Draconian controls on media have been loosened to some extent; in May 2019, the government
lifted its censorship of a range of international news websites, although the U.S.-government-funded RFE/RL’s Uzbek service remains a notable exception. While harsh criticism of the government remains out of bounds, media outlets are able to
cover sensitive topics such as corruption, and some foreign journalists are now allowed to enter the country.
Highest on Mirziyoyev’s agenda is economic modernization – and many of his other reforms seek to support this goal. When the president took office, export competitiveness was deteriorating and the poor business environment held back foreign investment. Meanwhile, the working-age population is
growing fast, half of the country’s population is under 30. In 2017, Uzbekistan’s working-age population of 23 million formed 72 percent of the total population, and that number is predicted to rise to 27 million by 2030. The unemployment rate was 7.5 percent at Karimov’s death in 2016, artificially lowered by the number of economic migrants working in Russia and elsewhere. Young people bore the brunt: one in 10 of 20-24-year-olds were not even seeking work.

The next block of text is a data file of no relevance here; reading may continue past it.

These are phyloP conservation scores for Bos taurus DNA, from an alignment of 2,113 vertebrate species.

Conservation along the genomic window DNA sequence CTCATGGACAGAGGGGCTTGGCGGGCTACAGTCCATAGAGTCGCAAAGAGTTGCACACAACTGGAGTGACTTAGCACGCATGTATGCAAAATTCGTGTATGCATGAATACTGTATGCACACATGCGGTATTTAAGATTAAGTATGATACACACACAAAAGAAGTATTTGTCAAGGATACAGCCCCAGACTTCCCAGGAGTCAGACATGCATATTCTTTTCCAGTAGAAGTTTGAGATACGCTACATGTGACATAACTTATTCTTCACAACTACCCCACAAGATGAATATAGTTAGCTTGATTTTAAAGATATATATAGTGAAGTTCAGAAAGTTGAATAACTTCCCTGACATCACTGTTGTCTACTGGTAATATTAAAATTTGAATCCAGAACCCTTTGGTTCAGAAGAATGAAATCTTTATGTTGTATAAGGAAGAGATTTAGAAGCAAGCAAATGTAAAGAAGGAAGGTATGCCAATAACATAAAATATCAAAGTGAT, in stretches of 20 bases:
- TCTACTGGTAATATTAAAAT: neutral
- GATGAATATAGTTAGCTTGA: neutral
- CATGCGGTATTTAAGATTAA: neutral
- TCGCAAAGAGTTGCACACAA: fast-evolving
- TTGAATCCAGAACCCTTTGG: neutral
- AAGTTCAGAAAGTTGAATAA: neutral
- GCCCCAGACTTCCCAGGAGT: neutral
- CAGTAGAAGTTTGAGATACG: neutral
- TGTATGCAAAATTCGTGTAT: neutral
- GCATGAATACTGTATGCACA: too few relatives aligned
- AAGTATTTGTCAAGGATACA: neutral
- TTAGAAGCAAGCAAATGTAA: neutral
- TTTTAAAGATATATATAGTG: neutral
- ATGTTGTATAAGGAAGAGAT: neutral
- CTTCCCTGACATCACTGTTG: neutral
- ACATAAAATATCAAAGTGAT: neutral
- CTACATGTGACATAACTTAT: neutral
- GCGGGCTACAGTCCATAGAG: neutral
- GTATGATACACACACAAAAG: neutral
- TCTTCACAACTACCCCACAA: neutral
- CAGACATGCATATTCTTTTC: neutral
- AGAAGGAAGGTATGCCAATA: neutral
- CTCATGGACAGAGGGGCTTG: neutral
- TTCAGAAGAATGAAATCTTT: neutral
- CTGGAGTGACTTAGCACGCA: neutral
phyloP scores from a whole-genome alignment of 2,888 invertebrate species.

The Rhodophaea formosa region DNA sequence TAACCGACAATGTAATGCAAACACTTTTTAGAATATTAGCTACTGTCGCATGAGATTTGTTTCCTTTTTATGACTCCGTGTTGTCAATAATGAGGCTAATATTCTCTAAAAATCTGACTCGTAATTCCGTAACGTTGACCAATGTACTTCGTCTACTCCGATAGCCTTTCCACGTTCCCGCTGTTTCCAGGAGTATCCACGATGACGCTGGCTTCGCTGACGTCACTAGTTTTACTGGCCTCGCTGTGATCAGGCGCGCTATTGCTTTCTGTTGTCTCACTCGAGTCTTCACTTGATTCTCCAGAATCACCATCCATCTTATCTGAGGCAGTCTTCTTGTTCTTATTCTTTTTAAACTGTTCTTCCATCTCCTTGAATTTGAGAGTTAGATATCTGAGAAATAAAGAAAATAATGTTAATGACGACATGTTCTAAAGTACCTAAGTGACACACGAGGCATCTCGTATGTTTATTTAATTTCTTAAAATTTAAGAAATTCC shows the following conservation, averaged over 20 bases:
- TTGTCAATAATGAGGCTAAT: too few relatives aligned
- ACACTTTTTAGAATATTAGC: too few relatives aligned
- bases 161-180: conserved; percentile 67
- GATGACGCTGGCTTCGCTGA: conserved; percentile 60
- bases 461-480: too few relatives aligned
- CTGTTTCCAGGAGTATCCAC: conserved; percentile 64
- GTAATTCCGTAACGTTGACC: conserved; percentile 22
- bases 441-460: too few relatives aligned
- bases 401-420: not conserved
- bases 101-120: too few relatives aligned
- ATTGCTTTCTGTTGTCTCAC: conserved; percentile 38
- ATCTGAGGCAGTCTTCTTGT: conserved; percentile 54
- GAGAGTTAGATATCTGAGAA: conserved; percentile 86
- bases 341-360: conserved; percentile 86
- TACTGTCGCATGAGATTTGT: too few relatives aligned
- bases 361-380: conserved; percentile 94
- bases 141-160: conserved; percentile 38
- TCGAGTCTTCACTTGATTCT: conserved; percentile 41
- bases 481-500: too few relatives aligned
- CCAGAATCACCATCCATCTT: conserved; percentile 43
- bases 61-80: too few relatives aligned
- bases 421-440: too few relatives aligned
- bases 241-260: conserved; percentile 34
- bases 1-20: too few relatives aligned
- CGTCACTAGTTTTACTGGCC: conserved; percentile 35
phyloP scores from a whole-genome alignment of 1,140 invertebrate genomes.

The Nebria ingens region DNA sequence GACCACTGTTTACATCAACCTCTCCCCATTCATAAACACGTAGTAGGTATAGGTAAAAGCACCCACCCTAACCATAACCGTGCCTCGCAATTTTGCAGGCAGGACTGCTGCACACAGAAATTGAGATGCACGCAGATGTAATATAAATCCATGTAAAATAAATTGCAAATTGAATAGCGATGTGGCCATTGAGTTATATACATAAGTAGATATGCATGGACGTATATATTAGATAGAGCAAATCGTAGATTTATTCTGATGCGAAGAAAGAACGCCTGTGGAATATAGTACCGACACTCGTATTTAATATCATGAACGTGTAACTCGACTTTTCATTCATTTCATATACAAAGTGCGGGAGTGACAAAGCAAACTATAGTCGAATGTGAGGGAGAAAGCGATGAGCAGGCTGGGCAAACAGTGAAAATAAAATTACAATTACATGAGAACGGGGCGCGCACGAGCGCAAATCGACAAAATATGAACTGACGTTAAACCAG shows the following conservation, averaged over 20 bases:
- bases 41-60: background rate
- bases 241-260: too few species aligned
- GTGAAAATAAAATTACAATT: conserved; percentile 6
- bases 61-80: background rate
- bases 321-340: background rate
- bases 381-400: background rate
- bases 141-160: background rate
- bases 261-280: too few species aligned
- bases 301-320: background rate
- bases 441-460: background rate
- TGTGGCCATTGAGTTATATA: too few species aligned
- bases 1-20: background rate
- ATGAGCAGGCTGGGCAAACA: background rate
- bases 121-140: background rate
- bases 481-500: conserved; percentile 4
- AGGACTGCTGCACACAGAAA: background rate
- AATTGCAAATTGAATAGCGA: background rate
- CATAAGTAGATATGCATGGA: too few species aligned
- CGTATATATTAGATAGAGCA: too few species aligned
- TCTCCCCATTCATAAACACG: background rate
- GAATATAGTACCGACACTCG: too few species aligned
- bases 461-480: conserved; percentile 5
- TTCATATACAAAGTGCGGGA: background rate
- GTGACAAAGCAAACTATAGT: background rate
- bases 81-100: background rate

Increasing economic competitiveness is the key to improving living standards, and to do so, both social and economic reforms are needed in order to attract much-needed foreign investment. Currency controls were abolished, and visa liberalization allowed citizens of 65 countries – tourists and investors – to enter Uzbekistan without a visa. Exit visas, too, were done away with, allowing Uzbeks to travel beyond the former Soviet Union at will.
The end of forced labor in Uzbekistan’s cotton harvest was a precondition in talks with the World Bank, which, among other assistance,
provided the country with a loan of 0 million in June 2019 – although forced labor, while dramatically reduced, has not been
stamped out completely. Along with the World Bank, the International Monetary Fund and the Asian Development Bank are providing expertise to the country, especially on privatization of its moribund state-owned enterprises. Investors have responded: foreign investment has